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Menopause and Memory

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Menopause causes many changes in a woman’s body, with symptoms such as irregular menstrual periods, hot flashes and night sweats. However, some women have also reported problems with memory loss, anxiety and depression.

The reasoning behind this isn’t so clear: originally, it was believed that the dwindling levels of estrogen during menopause were the cause of short-term memory loss. Estrogen is an essential hormone; it is involved in increasing the levels of acetylcholine (memory), serotonin (mood), noradrenaline (mood and autonomic functions) and dopamine (motor coordination).

However, in a memory study done by Meyer et al. , there was no decrease in memory among postmenopausal women; instead, there was actually a slight increase. The statistical research didn’t agree with the reported data from the women…so what could it be? In another memory study , the results also showed no difference in memory; but when women had signs of depression and anxiety, they scored lower on the mental skills tests. Anxiety and depression could cause interference in learning and memory—in studies focusing on posttraumatic stress disorder (PTSD), patients with PTSD have shown significant deficits in memory.

So what does this mean for menopausal women complaining of memory loss? It is possible that the specific type of memory affected wasn’t being tested for. It also could be the natural memory loss due to aging. However, women can always improve their memory with storage techniques . Doctors also recommend a diet of calcium-rich food, soybean products and whole grains to help with menopause symptoms. Keeping your brain healthy with daily mental activity is key to staying sharp, and can also greatly help with memory.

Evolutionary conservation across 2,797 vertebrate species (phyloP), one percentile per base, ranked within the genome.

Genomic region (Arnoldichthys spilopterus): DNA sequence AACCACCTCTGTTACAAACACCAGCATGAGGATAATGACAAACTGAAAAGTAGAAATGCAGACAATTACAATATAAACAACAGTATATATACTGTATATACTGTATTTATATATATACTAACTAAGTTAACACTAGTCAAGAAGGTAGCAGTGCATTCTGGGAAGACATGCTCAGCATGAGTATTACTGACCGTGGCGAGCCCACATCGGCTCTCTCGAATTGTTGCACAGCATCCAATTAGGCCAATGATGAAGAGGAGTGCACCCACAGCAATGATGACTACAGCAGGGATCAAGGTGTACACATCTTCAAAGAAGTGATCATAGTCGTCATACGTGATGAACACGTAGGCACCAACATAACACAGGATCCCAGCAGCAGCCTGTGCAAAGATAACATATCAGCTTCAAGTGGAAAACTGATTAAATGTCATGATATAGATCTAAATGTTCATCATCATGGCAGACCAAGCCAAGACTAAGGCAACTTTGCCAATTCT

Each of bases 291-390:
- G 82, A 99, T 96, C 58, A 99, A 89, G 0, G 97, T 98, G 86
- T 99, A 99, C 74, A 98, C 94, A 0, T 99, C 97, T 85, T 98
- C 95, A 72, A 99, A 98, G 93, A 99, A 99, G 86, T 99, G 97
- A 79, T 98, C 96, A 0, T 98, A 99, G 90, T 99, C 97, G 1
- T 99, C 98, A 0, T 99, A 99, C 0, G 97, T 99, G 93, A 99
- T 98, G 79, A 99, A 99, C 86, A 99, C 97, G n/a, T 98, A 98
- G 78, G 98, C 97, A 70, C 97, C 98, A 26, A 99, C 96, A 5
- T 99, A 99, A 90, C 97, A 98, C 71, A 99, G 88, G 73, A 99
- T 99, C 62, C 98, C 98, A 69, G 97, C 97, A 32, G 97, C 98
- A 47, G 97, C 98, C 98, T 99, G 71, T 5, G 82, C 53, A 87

Elizabeth Stannard Gromisch received her bachelor’s of science degree in neuroscience from Trinity College in Hartford, CT in May 2009. Her thesis research was in learning, memory and attention in female college-age sexual assault survivors with posttraumatic stress disorder.

Add a Comment5 Comments

I'm not sure if this is the research Anon was referring to, but it sounds like it. I can't find the original research but this page refers to it:


as does this one:


Both pages have to do with exercises that you can do to increase your brain function, not the original study, but the first page does refer to the official study by name. I also am interested in Premarin because my mother has taken it for decades after having a hysterectomy in the '70s. She is experiencing some memory loss, and I have wondered about any possible connection.

June 15, 2009 - 9:02am

I hadn't heard about that study. Do you have a link to it?

June 13, 2009 - 7:21pm
EmpowHER Guest

This is fascinating to me. Are you familiar with the recent study saying longterm use of Premarin is connected to memory loss in menopausal women who had hysterectomies?

June 13, 2009 - 5:47pm

Sorry about that. The link is to a previous article I wrote on EmpowHer: https://www.empowher.com/news/herarticle/2009/05/27/having-trouble-your-memory

June 11, 2009 - 10:13am

Please elaborate on "storage techniques" When I clicked the link I found that it wasn't a good link.

Very interesting information. I have read that the brain is also re-wiring during menopausal years.

June 11, 2009 - 9:28am
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We value and respect our HERWriters' experiences, but everyone is different. Many of our writers are speaking from personal experience, and what's worked for them may not work for you. Their articles are not a substitute for medical advice, although we hope you can gain knowledge from their insight.


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